As far as oceanographers and biogeochemists are concerned, the level of attention that has been bestowed on the interactions between increased carbon dioxide emissions, global warming and the oceans amongst media and policy circles has essentially boiled down to one of two memes: higher sea surface temperatures or higher sea levels. Even then, the media's focus on these global warming-induced effects has paled in comparison to the attention paid to terrestrial ecosystems and future changes.
Though no big secret amongst marine biologists - some of us have been studying the phenomenon of ocean acidification for years now - the long-term effect of increased atmospheric carbon dioxide on the ocean's chemistry has largely remained an unknown quantity to the general public. In a nutshell, a larger influx of carbon dioxide into the oceans will shift the delicate equilibrium governing the water's chemistry, prompting an increase in the hydrogen ion concentration and, thus, a lowering of its pH. A new study investigating the effects of higher atmospheric carbon dioxide levels on the oceans has found that - unless emission cuts are immediately enacted - they will exceed the EPA's standards within the next few decades. This directly contradicts the results presented by an earlier article that had claimed that the oceans' pH would easily remain within the EPA's standards.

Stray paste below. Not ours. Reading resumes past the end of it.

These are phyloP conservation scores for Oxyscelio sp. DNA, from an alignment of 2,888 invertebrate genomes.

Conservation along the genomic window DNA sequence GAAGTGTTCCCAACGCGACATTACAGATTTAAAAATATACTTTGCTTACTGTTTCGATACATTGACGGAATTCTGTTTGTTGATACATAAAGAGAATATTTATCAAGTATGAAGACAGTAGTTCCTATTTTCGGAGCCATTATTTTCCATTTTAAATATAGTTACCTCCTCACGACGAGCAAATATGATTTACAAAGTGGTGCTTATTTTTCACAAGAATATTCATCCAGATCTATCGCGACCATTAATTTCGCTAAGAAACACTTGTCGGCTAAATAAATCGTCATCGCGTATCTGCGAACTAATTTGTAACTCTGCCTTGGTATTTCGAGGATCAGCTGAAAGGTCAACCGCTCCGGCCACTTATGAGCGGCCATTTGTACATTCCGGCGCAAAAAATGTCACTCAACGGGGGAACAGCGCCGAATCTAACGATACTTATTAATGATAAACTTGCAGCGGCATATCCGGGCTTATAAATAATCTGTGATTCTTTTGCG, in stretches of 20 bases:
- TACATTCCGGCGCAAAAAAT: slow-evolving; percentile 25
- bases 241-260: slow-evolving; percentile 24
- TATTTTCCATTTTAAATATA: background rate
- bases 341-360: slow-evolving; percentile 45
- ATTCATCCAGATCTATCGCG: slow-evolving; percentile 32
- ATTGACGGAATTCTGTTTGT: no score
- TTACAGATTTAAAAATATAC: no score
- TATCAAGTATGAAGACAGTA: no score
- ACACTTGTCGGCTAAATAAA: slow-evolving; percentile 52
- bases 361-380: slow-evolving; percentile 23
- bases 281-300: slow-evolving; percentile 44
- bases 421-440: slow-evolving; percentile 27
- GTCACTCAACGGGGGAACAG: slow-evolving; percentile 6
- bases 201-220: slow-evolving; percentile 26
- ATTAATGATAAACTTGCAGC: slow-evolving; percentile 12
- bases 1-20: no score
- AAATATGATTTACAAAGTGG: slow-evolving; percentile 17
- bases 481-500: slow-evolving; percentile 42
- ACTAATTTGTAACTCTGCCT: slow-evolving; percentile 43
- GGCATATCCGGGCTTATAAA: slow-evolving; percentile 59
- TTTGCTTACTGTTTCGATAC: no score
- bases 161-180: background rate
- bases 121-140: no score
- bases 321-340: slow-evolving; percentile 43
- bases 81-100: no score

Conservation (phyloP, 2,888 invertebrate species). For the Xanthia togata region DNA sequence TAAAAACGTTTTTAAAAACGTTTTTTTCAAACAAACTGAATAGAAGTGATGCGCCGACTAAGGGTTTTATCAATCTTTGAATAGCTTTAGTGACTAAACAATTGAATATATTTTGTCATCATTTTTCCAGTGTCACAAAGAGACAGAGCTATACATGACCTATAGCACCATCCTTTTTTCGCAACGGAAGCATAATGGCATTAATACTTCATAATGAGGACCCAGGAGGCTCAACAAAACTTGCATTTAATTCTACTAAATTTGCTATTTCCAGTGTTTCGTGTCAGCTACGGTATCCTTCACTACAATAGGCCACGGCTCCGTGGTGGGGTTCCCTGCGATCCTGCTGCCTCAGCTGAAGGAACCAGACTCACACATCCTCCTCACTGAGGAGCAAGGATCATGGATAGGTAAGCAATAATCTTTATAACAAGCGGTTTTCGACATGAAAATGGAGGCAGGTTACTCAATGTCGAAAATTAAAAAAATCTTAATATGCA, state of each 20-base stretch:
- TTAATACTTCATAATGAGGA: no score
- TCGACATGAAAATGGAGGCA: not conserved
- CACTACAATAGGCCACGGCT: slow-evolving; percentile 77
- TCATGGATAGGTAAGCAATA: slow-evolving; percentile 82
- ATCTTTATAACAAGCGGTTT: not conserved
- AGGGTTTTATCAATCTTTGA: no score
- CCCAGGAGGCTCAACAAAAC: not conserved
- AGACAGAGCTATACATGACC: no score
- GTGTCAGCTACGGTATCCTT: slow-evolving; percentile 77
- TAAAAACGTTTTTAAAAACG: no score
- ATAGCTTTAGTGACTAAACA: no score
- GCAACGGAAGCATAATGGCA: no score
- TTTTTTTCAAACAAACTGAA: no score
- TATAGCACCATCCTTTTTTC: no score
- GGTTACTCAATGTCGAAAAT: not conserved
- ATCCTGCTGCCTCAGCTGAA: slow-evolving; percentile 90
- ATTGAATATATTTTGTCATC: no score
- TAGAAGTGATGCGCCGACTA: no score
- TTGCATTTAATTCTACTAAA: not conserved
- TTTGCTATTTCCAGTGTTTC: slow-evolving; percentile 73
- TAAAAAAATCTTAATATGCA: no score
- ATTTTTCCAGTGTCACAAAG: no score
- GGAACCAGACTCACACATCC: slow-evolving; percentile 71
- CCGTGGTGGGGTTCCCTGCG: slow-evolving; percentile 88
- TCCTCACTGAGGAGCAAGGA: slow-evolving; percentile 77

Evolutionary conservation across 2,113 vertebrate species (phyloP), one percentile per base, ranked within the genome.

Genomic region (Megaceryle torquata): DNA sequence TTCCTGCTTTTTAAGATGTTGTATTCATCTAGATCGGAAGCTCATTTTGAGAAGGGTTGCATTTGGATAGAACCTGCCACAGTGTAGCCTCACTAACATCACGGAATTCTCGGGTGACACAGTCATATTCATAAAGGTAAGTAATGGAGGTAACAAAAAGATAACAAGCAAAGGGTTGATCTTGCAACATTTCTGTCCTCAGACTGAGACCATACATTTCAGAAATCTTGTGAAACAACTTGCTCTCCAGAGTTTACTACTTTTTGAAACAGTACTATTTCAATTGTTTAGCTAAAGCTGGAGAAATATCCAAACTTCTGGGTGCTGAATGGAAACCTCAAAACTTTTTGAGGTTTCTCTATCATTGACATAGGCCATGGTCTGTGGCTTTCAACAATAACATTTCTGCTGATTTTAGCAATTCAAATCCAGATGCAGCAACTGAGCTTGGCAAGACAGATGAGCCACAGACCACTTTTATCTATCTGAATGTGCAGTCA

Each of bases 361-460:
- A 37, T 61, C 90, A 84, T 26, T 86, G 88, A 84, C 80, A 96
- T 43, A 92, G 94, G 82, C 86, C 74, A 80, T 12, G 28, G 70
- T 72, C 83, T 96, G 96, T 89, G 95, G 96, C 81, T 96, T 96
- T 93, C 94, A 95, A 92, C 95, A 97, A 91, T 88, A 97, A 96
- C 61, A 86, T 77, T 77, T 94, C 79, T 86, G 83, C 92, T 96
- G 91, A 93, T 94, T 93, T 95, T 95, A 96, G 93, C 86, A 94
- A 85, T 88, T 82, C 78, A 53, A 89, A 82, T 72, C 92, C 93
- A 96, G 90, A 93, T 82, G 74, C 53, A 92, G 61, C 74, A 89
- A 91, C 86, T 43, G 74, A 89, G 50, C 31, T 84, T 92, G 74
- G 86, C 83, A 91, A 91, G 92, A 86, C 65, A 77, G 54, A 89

Criticizing the paper's author for having made "inappropriate assumptions and erroneous thermodynamic calculations," the authors of the new study argued that he erred by significantly underestimating how much the pH would change as a result of higher atmospheric carbon dioxide levels. In fact, the pH changes could be large enough to cause the large-scale dissolution of coral reefs around the world and the deaths of phytoplankton species unable to form their mineralized shells. Because these species sit in the bottom trophic level of the seas' elaborate food chains, their removal would have drastic consequences - including the complete and utter collapse of most commercial fisheries.
Unless the EPA revises its stand - which "does not impose legally binding requirements on EPA, states, tribes or the regulated community" - the authors warn that we could move pass the point of no return as far as the oceans' water chemistry is concerned. Isn't it about time they started acting on limiting carbon dioxide emissions?
See also: ::Planktos to Begin Ocean Seeding, ::International Team Of Scientists To Test South Atlantic Carbon Sink In 2009, ::Ocean's Twilight Zone Has Role in Climate Change, ::Ocean Saltiness Provides Early Warning System for Climate Change